¶ 2 At the hearing on the suppression motion, defendant testified that in the early morning hours of October 9, 2009, he was sitting in a Cadillac in the parking lot of the Body Shop, a strip club in Rockford, when a police car pulled into the lot and stopped in front of defendant's car. As defendant got out of the car to go into the club, two officers got out of the squad car and asked him for identification. Defendant said that he had none. He then returned to his car to place in it a candy bar that he had been given and to retrieve his keys. As he started walking away from the car, one of the officers asked him a second time for identification and said that he was going to search him for weapons. In doing so, the officer located defendant's identification. The officer also felt an object in defendant's breast pocket and asked what it was. Despite defendant's claim that it was candy, the officer removed the item and discovered that it was cocaine. He then arrested defendant. Defendant admitted that he had a bottle of Grey Goose vodka on the floorboard of the car and admitted that it had been opened, but he denied that the cap was off when the officer was there.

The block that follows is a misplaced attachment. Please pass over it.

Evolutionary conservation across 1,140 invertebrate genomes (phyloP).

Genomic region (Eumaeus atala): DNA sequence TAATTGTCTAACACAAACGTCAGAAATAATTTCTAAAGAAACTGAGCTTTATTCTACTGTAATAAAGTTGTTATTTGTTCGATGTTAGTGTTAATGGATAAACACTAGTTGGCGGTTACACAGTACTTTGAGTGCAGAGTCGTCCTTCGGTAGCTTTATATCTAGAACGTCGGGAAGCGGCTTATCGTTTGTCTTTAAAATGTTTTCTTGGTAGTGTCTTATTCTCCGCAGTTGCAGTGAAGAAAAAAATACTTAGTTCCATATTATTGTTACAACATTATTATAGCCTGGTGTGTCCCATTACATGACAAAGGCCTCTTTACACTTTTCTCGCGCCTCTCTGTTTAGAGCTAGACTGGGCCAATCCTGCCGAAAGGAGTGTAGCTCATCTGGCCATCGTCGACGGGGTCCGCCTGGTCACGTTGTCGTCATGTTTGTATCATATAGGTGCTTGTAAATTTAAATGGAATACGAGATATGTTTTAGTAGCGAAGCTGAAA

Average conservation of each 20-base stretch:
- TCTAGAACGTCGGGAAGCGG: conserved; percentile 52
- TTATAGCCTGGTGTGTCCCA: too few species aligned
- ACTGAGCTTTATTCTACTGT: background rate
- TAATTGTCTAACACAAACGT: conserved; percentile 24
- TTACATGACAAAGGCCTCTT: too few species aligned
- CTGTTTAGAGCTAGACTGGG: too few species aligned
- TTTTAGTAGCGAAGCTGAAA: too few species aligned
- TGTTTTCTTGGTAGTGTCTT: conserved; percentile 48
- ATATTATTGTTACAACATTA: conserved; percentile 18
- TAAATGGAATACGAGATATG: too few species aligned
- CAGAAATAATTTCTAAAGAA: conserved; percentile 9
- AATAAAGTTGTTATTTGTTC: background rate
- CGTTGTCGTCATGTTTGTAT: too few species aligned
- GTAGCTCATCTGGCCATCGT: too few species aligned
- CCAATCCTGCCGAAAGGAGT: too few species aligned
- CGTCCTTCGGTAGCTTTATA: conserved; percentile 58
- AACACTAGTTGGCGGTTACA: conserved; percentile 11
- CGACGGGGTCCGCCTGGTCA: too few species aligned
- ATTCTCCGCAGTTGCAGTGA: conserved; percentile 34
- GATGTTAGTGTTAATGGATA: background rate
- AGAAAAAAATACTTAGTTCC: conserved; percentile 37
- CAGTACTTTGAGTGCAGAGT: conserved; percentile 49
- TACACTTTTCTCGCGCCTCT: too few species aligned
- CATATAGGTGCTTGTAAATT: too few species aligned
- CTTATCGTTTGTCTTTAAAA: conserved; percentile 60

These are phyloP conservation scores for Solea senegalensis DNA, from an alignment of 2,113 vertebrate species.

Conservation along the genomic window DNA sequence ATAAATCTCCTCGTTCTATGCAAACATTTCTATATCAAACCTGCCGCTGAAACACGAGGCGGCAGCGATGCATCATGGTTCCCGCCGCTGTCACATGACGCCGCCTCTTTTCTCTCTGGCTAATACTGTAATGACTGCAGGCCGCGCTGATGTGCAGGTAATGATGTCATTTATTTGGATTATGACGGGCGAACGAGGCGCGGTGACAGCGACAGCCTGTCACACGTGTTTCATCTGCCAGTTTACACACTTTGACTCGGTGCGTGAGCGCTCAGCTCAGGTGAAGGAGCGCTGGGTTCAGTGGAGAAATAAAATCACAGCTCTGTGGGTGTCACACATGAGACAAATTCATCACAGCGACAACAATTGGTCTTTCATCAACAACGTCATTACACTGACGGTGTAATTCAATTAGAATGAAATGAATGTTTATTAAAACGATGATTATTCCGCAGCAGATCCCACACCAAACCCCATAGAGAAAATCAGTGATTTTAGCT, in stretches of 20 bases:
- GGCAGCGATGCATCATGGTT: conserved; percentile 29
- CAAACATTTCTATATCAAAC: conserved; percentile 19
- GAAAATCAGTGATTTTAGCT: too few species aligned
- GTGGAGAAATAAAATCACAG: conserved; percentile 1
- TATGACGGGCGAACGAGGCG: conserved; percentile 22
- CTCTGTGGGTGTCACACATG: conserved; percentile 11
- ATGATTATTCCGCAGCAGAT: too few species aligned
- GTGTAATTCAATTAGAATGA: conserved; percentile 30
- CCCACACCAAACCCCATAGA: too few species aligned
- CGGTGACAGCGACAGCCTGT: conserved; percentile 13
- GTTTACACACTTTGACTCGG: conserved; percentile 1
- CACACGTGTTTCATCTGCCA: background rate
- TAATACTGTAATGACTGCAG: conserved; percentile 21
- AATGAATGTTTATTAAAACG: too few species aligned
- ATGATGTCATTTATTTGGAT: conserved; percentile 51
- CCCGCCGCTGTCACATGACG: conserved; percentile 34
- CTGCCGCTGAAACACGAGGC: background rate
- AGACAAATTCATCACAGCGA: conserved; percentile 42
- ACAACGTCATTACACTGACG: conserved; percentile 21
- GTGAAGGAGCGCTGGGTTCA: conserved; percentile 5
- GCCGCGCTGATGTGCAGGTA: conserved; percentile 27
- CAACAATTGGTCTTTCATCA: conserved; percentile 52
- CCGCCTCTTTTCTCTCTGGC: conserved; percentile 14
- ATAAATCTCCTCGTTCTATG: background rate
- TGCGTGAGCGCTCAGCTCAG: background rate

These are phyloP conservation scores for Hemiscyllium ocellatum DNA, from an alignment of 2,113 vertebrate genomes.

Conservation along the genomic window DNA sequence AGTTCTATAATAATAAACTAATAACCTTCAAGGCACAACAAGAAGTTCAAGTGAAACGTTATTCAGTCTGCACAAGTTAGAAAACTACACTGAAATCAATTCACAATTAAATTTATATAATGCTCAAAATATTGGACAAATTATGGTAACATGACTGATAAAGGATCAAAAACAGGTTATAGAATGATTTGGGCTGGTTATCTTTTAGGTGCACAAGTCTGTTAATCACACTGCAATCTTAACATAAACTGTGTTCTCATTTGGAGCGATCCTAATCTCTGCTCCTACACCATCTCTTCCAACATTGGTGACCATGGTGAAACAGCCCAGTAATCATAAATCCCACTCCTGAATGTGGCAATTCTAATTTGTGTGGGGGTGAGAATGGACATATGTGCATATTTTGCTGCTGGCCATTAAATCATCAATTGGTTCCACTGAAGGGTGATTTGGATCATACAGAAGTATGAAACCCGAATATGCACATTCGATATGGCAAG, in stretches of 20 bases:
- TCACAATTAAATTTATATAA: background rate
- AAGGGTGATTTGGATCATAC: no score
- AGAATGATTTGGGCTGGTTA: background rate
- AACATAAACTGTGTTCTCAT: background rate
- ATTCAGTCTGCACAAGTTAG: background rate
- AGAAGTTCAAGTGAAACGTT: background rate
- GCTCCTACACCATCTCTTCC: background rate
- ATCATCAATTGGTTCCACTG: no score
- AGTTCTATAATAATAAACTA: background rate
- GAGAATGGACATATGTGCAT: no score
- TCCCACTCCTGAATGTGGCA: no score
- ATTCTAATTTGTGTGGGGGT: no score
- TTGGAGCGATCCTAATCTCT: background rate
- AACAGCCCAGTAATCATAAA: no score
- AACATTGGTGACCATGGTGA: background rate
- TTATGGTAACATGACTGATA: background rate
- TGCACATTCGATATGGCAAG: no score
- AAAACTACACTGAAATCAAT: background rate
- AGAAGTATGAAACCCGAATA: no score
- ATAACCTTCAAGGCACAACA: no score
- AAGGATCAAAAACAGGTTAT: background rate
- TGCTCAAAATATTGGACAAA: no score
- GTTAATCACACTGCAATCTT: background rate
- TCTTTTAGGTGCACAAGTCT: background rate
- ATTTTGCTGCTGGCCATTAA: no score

¶ 3 Rockford police officer Ronald Berke testified that he had been instructed to keep an eye out for people hanging out in the Body Shop parking lot. The block was a crime "hot spot" where there had been drug dealings and shootings. Specifically, Berke testified that there had been several problems in the parking lot and within the business in recent weeks. The night before, there had been two different shootings in or near that parking lot. The Body Shop itself had enlisted the police department's assistance in keeping order in the lot.